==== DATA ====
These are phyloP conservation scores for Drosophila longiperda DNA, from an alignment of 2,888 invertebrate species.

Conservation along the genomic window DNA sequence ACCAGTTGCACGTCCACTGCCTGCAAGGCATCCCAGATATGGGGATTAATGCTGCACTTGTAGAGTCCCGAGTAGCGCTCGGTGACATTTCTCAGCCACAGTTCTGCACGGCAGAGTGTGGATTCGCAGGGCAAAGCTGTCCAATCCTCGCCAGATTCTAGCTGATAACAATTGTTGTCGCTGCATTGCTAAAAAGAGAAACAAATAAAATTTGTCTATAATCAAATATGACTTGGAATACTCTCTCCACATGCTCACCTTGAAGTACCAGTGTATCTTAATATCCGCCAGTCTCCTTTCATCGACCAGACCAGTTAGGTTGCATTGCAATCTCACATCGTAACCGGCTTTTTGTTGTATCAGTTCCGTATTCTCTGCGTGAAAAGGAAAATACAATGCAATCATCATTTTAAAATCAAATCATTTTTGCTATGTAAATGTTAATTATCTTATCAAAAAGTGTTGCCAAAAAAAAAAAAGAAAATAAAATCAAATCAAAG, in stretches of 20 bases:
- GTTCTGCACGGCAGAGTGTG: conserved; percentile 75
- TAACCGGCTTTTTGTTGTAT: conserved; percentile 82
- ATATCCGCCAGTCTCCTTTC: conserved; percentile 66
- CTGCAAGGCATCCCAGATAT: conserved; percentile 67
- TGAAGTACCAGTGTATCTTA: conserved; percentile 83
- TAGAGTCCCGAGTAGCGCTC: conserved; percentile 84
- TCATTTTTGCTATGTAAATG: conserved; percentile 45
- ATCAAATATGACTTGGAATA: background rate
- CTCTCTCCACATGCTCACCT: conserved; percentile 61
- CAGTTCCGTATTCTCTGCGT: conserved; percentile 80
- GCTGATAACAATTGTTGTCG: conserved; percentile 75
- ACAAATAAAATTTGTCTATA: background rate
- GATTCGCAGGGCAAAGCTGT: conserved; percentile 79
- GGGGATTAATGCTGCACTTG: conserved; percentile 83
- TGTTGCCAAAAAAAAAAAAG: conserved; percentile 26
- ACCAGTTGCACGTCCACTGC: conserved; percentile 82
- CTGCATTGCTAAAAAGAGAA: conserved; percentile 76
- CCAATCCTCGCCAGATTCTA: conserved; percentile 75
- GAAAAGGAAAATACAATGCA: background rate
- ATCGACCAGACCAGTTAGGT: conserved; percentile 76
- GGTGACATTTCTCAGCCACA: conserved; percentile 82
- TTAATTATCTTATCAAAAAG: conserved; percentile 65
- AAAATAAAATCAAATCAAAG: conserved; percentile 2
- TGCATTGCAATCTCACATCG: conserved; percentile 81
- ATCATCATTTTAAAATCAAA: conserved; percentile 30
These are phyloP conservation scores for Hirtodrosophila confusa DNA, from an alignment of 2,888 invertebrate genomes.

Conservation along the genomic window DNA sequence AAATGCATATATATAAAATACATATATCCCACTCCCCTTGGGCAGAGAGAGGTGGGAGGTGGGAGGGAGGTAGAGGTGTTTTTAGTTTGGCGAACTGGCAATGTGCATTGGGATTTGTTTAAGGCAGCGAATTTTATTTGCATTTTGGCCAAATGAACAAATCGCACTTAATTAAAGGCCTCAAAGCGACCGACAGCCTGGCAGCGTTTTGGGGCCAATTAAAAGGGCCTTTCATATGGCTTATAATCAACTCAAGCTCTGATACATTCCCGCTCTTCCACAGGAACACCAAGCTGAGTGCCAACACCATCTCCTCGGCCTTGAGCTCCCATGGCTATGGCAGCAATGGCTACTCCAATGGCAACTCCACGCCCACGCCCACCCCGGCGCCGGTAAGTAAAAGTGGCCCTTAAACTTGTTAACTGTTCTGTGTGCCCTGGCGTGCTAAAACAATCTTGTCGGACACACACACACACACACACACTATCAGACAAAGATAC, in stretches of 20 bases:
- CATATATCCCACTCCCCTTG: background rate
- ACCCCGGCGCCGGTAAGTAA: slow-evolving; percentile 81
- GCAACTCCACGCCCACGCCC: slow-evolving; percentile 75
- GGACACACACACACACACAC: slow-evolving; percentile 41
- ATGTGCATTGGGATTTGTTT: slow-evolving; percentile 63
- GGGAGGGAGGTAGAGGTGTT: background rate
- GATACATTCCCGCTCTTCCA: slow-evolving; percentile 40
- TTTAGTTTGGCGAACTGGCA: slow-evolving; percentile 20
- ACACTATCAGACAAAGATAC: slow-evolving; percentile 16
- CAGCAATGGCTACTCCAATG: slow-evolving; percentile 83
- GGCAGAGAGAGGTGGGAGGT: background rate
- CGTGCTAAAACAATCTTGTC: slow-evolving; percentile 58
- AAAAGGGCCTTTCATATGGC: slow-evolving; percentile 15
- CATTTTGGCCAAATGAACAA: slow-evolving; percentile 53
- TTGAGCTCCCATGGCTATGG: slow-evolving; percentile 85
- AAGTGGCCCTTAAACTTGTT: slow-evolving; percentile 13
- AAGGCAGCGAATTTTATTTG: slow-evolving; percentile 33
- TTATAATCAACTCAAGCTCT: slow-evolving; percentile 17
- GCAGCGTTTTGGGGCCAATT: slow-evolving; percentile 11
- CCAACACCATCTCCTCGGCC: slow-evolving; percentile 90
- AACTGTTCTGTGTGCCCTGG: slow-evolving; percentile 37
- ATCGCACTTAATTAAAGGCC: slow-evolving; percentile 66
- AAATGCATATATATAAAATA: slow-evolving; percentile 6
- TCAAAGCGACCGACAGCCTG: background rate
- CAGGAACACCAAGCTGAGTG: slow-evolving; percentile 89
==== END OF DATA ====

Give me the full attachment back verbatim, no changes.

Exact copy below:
These are phyloP conservation scores for Drosophila longiperda DNA, from an alignment of 2,888 invertebrate species.

Conservation along the genomic window DNA sequence ACCAGTTGCACGTCCACTGCCTGCAAGGCATCCCAGATATGGGGATTAATGCTGCACTTGTAGAGTCCCGAGTAGCGCTCGGTGACATTTCTCAGCCACAGTTCTGCACGGCAGAGTGTGGATTCGCAGGGCAAAGCTGTCCAATCCTCGCCAGATTCTAGCTGATAACAATTGTTGTCGCTGCATTGCTAAAAAGAGAAACAAATAAAATTTGTCTATAATCAAATATGACTTGGAATACTCTCTCCACATGCTCACCTTGAAGTACCAGTGTATCTTAATATCCGCCAGTCTCCTTTCATCGACCAGACCAGTTAGGTTGCATTGCAATCTCACATCGTAACCGGCTTTTTGTTGTATCAGTTCCGTATTCTCTGCGTGAAAAGGAAAATACAATGCAATCATCATTTTAAAATCAAATCATTTTTGCTATGTAAATGTTAATTATCTTATCAAAAAGTGTTGCCAAAAAAAAAAAAGAAAATAAAATCAAATCAAAG, in stretches of 20 bases:
- GTTCTGCACGGCAGAGTGTG: conserved; percentile 75
- TAACCGGCTTTTTGTTGTAT: conserved; percentile 82
- ATATCCGCCAGTCTCCTTTC: conserved; percentile 66
- CTGCAAGGCATCCCAGATAT: conserved; percentile 67
- TGAAGTACCAGTGTATCTTA: conserved; percentile 83
- TAGAGTCCCGAGTAGCGCTC: conserved; percentile 84
- TCATTTTTGCTATGTAAATG: conserved; percentile 45
- ATCAAATATGACTTGGAATA: background rate
- CTCTCTCCACATGCTCACCT: conserved; percentile 61
- CAGTTCCGTATTCTCTGCGT: conserved; percentile 80
- GCTGATAACAATTGTTGTCG: conserved; percentile 75
- ACAAATAAAATTTGTCTATA: background rate
- GATTCGCAGGGCAAAGCTGT: conserved; percentile 79
- GGGGATTAATGCTGCACTTG: conserved; percentile 83
- TGTTGCCAAAAAAAAAAAAG: conserved; percentile 26
- ACCAGTTGCACGTCCACTGC: conserved; percentile 82
- CTGCATTGCTAAAAAGAGAA: conserved; percentile 76
- CCAATCCTCGCCAGATTCTA: conserved; percentile 75
- GAAAAGGAAAATACAATGCA: background rate
- ATCGACCAGACCAGTTAGGT: conserved; percentile 76
- GGTGACATTTCTCAGCCACA: conserved; percentile 82
- TTAATTATCTTATCAAAAAG: conserved; percentile 65
- AAAATAAAATCAAATCAAAG: conserved; percentile 2
- TGCATTGCAATCTCACATCG: conserved; percentile 81
- ATCATCATTTTAAAATCAAA: conserved; percentile 30
These are phyloP conservation scores for Hirtodrosophila confusa DNA, from an alignment of 2,888 invertebrate genomes.

Conservation along the genomic window DNA sequence AAATGCATATATATAAAATACATATATCCCACTCCCCTTGGGCAGAGAGAGGTGGGAGGTGGGAGGGAGGTAGAGGTGTTTTTAGTTTGGCGAACTGGCAATGTGCATTGGGATTTGTTTAAGGCAGCGAATTTTATTTGCATTTTGGCCAAATGAACAAATCGCACTTAATTAAAGGCCTCAAAGCGACCGACAGCCTGGCAGCGTTTTGGGGCCAATTAAAAGGGCCTTTCATATGGCTTATAATCAACTCAAGCTCTGATACATTCCCGCTCTTCCACAGGAACACCAAGCTGAGTGCCAACACCATCTCCTCGGCCTTGAGCTCCCATGGCTATGGCAGCAATGGCTACTCCAATGGCAACTCCACGCCCACGCCCACCCCGGCGCCGGTAAGTAAAAGTGGCCCTTAAACTTGTTAACTGTTCTGTGTGCCCTGGCGTGCTAAAACAATCTTGTCGGACACACACACACACACACACACTATCAGACAAAGATAC, in stretches of 20 bases:
- CATATATCCCACTCCCCTTG: background rate
- ACCCCGGCGCCGGTAAGTAA: slow-evolving; percentile 81
- GCAACTCCACGCCCACGCCC: slow-evolving; percentile 75
- GGACACACACACACACACAC: slow-evolving; percentile 41
- ATGTGCATTGGGATTTGTTT: slow-evolving; percentile 63
- GGGAGGGAGGTAGAGGTGTT: background rate
- GATACATTCCCGCTCTTCCA: slow-evolving; percentile 40
- TTTAGTTTGGCGAACTGGCA: slow-evolving; percentile 20
- ACACTATCAGACAAAGATAC: slow-evolving; percentile 16
- CAGCAATGGCTACTCCAATG: slow-evolving; percentile 83
- GGCAGAGAGAGGTGGGAGGT: background rate
- CGTGCTAAAACAATCTTGTC: slow-evolving; percentile 58
- AAAAGGGCCTTTCATATGGC: slow-evolving; percentile 15
- CATTTTGGCCAAATGAACAA: slow-evolving; percentile 53
- TTGAGCTCCCATGGCTATGG: slow-evolving; percentile 85
- AAGTGGCCCTTAAACTTGTT: slow-evolving; percentile 13
- AAGGCAGCGAATTTTATTTG: slow-evolving; percentile 33
- TTATAATCAACTCAAGCTCT: slow-evolving; percentile 17
- GCAGCGTTTTGGGGCCAATT: slow-evolving; percentile 11
- CCAACACCATCTCCTCGGCC: slow-evolving; percentile 90
- AACTGTTCTGTGTGCCCTGG: slow-evolving; percentile 37
- ATCGCACTTAATTAAAGGCC: slow-evolving; percentile 66
- AAATGCATATATATAAAATA: slow-evolving; percentile 6
- TCAAAGCGACCGACAGCCTG: background rate
- CAGGAACACCAAGCTGAGTG: slow-evolving; percentile 89